He says: “We have a growing global footprint. At the start, our sales overseas were fairly reactive. People would call us from all sorts of countries and ask if they could stock our product. It was all done by responding to inquiries. But there came a point where I felt we needed a strong export business as a hedge to what is going on in the UK at the moment.
“I got behind our export strategy two years ago, and promoted an export manager from our sales force. Thanks to him, we went from a couple of hundred thousand pounds to more than half a million pounds of export business. And we are proactive. We go out and present things to companies, rather than seeing whether the phone rings.”
Green Sheep’s products are stocked in most of the UK’s best-known baby and child retailers, including John Lewis, and Mamas and Papas. The business also has a direct-to-consumer website selling into the UK. Top products include a bedside crib with a removable side, which is designed to keep new babies close to their parents but allows them to sleep safely, and a cot for older babies that expands into a cot bed and then a bed for children up to the age of 10.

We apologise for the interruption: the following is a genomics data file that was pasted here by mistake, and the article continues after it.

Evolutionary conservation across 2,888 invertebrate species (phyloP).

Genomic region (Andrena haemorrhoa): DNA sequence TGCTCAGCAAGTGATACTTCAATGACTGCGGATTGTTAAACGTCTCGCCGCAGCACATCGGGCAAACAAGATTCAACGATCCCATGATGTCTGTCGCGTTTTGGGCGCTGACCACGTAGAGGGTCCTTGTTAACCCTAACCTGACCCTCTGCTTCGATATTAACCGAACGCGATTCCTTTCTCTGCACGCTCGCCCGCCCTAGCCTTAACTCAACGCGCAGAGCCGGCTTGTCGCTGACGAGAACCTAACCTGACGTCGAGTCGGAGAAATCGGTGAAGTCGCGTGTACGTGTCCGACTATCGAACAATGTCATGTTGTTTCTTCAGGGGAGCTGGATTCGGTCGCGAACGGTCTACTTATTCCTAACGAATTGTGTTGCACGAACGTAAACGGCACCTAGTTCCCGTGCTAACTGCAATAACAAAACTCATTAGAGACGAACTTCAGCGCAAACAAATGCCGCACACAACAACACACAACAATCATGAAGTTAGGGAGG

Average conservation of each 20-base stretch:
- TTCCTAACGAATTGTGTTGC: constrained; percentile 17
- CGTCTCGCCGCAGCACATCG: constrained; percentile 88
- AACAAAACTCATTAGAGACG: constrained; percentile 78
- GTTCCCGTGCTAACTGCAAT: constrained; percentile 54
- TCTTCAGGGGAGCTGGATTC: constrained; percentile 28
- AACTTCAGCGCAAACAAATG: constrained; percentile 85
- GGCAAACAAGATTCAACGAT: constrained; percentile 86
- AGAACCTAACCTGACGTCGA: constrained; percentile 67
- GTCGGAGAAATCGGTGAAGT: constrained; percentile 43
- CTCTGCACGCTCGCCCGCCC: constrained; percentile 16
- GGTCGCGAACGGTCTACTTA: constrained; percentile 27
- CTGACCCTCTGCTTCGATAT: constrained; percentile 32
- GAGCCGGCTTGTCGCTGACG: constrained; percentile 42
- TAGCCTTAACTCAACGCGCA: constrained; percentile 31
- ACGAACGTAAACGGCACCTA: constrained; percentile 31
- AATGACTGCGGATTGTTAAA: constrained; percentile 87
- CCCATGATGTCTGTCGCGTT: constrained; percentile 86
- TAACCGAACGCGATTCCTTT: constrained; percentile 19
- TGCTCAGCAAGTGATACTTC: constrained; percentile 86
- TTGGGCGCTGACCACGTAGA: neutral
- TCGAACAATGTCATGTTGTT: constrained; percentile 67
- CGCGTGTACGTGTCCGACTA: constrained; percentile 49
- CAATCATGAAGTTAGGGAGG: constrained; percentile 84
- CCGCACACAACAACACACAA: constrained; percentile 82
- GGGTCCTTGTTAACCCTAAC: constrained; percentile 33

These products are sold under one of the company’s brands, Snuz, while organic bedding, towels and mattresses are sold under the Little Green Sheep brand.
Tips for a good trading relationship
1 Do your research first
“It’s been really important to understand the dynamics in the countries we want to sell into – what parenting is like, and what it is like to be a mum or dad. The buyer wants to know that we understand them.”
2 Become a real standards expert
“Safety is so important. Being able to prove we know the standards in a country, and our products are rigorously designed to meet them, is key. We’re planning to expand into the US. The safety standards for cots are quite different. It will cost us £10,000 to redesign SnuzPod, but we’ll take that expense before we start looking for partners there.”
3 Keep the channels open
“We make sure that almost all our customers have some face time with us every year, and we often call, visit and email. This level of communication is really important when it comes to maintaining a good trading relationship.”
When looking to expand into new territories, Mr Allen said the business carefully researched the market in the countries he was considering, including the parenting culture, as well as the shipping, transport and insurance issues. Then his export manager visited the most appropriate retailers in the regions to discuss the products.